The Asia Pacific-Economic Cooperation (APEC) Council is meeting in Hanoi this week, putting the international spotlight on Vietnam just as it is attempting to attract more attention from investors. Although this is not the first time Vietnam has tried to attract foreign direct investment (FDI), it is the first time it has a real chance of succeeding — if it does not drop the ball. Hanoi made its first stab at moving toward free market practices in the 1980s under a plan called Doi Moi, or "change and newness." Some progress was made under Doi Moi, but then the 1997 Asian financial crisis hit, effectively stalling the plan. Although Vietnam was insulated somewhat because it was not floating the dong at the time, it grew less competitive as other Asian currencies became cheaper, and the country ultimately lost its shine for FDI. After the crisis hit, Vietnam focused inward, trying to solve some of its Doi Moi failures. Now, it is taking steps to re-emerge as a solid, investment-friendly country. The Doi Moi effort was characterized by a move from a centrally planned command economy toward a market socialism model that would be more favorable toward foreign business. Examples of Doi Moi principles included the payment of wages in cash, the abolishment of internal customs checkpoints, the devaluation of the Vietnamese dong to market rates, the elimination of price controls and a reduction in the government workforce. Although these principles were committed to paper, most were not followed consistently, likely because there was little external incentive to do so. Things could be different this time around, primarily for two reasons. First, China's current financial situation provides an opening. Second, Hanoi appears more serious than before. Financial analysts and multinationals already are pointing to Vietnam as "the next China." Vietnam has a strong and mostly stable political environment, a young population of 84 million (the second-largest population in Southeast Asia), a cheap workforce that includes many English-speakers, and good natural ports (although they need upgrading). Also, Vietnam is much smaller and less geographically fragmented than China, and it has a more unified society. As Vietnam is showing off its capabilities, China is becoming less foreign-investor-friendly: The Communist Party of China appears to be turning inward now and is growing less hospitable toward "nonessential" foreign industries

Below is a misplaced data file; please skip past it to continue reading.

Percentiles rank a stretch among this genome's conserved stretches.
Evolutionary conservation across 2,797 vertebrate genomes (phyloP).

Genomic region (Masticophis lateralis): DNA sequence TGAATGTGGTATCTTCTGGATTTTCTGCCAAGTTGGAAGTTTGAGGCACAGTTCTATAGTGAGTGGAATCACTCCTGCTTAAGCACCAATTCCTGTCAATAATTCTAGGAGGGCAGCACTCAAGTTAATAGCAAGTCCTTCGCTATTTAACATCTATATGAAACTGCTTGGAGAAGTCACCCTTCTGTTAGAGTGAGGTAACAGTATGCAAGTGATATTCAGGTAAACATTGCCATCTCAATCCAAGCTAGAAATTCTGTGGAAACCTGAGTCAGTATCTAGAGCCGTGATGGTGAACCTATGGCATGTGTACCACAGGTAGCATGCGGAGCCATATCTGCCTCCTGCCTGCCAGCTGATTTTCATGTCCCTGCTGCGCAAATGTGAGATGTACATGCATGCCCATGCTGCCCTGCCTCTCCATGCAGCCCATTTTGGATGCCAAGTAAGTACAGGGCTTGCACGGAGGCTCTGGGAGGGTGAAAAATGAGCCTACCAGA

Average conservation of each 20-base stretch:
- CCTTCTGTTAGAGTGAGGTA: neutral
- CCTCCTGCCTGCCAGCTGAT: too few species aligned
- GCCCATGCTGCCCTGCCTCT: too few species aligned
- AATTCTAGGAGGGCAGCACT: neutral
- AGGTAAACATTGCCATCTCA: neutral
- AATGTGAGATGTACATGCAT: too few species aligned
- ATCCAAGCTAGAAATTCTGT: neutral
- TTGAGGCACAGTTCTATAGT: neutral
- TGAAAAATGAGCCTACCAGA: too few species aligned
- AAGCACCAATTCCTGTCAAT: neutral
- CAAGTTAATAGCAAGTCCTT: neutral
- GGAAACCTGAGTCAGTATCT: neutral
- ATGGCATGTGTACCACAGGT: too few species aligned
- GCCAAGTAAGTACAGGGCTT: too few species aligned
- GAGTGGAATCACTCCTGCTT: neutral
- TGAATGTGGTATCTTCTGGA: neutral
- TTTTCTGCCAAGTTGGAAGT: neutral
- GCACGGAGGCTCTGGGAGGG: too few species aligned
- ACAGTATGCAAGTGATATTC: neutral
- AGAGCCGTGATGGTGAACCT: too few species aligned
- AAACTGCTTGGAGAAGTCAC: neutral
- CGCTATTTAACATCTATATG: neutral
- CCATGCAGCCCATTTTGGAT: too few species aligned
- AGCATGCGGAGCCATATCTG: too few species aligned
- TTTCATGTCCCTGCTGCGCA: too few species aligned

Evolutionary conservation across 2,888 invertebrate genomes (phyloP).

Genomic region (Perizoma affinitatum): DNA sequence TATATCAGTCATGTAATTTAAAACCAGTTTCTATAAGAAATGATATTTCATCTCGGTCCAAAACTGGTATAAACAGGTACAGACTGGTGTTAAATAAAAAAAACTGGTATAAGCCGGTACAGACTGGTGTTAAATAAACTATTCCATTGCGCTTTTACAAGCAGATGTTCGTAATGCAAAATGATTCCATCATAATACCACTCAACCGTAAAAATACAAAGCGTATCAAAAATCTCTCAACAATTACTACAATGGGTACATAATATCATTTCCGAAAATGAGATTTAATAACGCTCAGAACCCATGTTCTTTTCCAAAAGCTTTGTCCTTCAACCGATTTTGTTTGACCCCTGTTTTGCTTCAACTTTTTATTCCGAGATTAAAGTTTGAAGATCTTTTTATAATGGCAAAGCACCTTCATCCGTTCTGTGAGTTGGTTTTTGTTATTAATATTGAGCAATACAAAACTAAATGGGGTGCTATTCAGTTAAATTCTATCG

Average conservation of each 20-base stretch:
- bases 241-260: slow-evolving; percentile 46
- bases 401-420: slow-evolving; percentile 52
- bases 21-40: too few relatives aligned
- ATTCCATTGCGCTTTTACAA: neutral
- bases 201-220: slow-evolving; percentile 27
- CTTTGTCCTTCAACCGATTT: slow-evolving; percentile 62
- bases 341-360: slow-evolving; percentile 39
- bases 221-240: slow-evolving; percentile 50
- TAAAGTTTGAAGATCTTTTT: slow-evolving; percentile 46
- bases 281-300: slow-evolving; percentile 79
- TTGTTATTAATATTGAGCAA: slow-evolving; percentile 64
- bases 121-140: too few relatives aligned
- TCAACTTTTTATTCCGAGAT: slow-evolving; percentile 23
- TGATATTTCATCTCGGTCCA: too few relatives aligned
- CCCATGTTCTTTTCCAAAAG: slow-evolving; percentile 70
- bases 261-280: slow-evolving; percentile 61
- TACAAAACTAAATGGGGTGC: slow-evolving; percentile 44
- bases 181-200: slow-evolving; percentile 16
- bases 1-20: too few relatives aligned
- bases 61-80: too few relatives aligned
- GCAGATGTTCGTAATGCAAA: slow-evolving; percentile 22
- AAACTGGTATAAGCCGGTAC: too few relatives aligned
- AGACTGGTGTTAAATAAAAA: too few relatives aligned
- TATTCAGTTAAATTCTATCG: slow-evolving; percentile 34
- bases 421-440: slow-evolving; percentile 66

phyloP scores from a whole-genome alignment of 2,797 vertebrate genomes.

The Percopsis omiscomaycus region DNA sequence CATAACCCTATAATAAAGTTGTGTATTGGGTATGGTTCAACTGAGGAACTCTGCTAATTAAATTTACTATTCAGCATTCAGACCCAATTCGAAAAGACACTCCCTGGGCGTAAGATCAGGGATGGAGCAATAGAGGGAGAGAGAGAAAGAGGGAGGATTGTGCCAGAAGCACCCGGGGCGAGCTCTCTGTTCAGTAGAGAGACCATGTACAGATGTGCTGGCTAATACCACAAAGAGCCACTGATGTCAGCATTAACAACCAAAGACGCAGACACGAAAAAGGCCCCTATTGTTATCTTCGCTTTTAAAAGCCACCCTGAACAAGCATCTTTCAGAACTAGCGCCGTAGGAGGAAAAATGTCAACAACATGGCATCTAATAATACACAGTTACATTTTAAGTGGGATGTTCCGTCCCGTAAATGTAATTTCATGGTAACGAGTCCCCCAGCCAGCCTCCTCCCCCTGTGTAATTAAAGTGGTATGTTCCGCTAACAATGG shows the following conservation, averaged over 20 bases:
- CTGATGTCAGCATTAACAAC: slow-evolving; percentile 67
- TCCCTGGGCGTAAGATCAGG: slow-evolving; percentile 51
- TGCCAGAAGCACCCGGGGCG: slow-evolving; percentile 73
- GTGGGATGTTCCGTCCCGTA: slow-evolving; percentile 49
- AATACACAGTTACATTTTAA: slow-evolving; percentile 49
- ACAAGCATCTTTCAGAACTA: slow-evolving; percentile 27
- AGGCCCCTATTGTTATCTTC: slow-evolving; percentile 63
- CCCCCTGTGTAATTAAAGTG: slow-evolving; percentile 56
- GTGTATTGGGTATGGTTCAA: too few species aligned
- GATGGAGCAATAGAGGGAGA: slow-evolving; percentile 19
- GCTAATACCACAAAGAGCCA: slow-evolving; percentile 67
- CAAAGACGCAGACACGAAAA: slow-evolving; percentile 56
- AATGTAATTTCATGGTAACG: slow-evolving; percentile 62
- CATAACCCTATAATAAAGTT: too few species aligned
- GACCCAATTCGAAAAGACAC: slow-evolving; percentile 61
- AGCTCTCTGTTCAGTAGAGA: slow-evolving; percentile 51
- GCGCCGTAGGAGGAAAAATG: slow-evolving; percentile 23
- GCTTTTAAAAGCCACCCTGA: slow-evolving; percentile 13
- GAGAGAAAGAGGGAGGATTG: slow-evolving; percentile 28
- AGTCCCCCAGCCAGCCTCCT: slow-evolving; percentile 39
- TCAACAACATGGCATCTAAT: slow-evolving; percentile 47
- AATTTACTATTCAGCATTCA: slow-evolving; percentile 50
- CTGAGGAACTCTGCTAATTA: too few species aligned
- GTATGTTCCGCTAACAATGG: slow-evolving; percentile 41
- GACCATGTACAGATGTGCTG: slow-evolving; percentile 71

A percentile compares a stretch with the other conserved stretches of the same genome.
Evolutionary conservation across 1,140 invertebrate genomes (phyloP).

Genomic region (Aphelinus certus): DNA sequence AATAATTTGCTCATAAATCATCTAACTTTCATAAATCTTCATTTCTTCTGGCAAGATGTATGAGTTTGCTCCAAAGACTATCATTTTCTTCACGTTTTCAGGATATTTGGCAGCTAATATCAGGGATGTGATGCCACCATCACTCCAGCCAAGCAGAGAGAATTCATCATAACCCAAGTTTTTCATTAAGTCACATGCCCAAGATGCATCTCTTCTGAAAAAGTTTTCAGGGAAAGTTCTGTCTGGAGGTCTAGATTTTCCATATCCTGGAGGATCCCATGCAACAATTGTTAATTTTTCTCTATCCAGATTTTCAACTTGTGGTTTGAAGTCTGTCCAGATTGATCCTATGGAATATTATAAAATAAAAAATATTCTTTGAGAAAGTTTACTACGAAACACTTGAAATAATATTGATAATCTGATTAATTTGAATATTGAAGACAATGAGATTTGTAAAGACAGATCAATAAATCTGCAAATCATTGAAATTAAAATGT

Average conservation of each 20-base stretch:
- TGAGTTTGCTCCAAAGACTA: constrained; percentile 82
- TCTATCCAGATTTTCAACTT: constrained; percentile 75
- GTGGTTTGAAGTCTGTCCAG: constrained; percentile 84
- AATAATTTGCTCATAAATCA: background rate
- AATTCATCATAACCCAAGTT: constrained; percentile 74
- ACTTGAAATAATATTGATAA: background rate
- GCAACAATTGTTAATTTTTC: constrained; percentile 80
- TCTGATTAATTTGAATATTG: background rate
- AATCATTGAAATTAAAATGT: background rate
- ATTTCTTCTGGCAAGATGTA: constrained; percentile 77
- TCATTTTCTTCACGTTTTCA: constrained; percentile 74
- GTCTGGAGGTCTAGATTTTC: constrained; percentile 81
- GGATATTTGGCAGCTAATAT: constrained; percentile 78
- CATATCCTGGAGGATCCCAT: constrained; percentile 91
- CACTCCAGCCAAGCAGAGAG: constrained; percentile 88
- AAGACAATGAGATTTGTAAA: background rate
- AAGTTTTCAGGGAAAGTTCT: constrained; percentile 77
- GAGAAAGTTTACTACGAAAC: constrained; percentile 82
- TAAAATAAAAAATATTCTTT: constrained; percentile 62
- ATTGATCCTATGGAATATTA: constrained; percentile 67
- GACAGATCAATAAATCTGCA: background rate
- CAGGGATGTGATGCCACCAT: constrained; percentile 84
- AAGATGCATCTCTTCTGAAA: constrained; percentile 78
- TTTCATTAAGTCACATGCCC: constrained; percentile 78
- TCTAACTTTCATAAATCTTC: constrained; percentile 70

. Meanwhile, labor costs are rising, and China still has not attempted to deal with the question of intellectual property rights — a contentious issue for the United States and other countries. On the other hand, although Vietnam has one of the highest global rates of software piracy, it recently committed to instituting high piracy fines, and did levy fines against an office of South Korea's Daewoo Corp., the first time Hanoi has addressed corporate users of software. Vietnam, then, has China to thank in many ways for its increasingly attractive image. Indeed, it may be able to learn from China's mistakes to become a — possibly better — hotspot for foreign business investment in Asia. Foreign investment in Vietnam already is growing steadily. Intel recently announced a $1 billion plan to build what it calls the world's largest semiconductor assembly and test facility in Ho Chi Minh City. In fact, in 2005 Vietnam ranked No. 4 among Asian-Pacific countries in the number of new foreign investment projects (generally, not just in the electronics sector), beating out Hong Kong, Thailand, the Philippines and South Korea, and coming in just behind Singapore (India and China still win by far the most new foreign projects in this region). In 2005, Vietnam's FDI totaled $5.8 billion, a record in the past eight years. Additionally, Vietnam has just joined the World Trade Organization, which gives it a push to become more free market-oriented, to better compete with the standards of developed countries and to boost its exports substantially. Despite the international attention and the growing interest in Vietnam, the country is not yet ready to handle all the increased investment, especially in the area of infrastructure. In particular, the country needs to update its electricity production, build higher-capacity roads and supersize its ports to handle the biggest super-cargo ships. Moreover, the old problems that Doi Moi attempted to solve remain. Hanoi still hangs on tightly to business operations in the country, the banking system remains tightly controlled by the government, corruption continues and laws are not consistently enforced. Hanoi, however, is making efforts to solve these problems. In 2000, the government passed an enterprise law that significantly boosted the creation of private businesses. New Prime Minister Nguyen Tan Dung and President Nguyen Minh Triet also appear to be attempting to reinvigorate the Doi Moi model by cracking down on corruption, and emphasizing deregulation and privatization. Additionally, the government is trying to modernize its legal system, recently abolishing a law that allowed the state to detain people for two years without trial. Meanwhile, Vietnam is spending a large percentage of its gross domestic product on infrastructure improvements, many of them projects undertaken by foreign firms. Finally, Hanoi announced this week that it approved a joint venture with Singapore to build a high-capacity port in the southern Ba Ria-Vung Tau province by 2017, which will handle super ships of 80,000 dead weight tons. The APEC summit is giving Vietnam a stellar opportunity to demonstrate that it is moving in a pro-business direction. After the summit, when the international attention dies down, Hanoi will show whether it is truly committed to foreign investment and all that will entail. It is up to Vietnam to take the ball and run — or miss the opportunity it has been presented.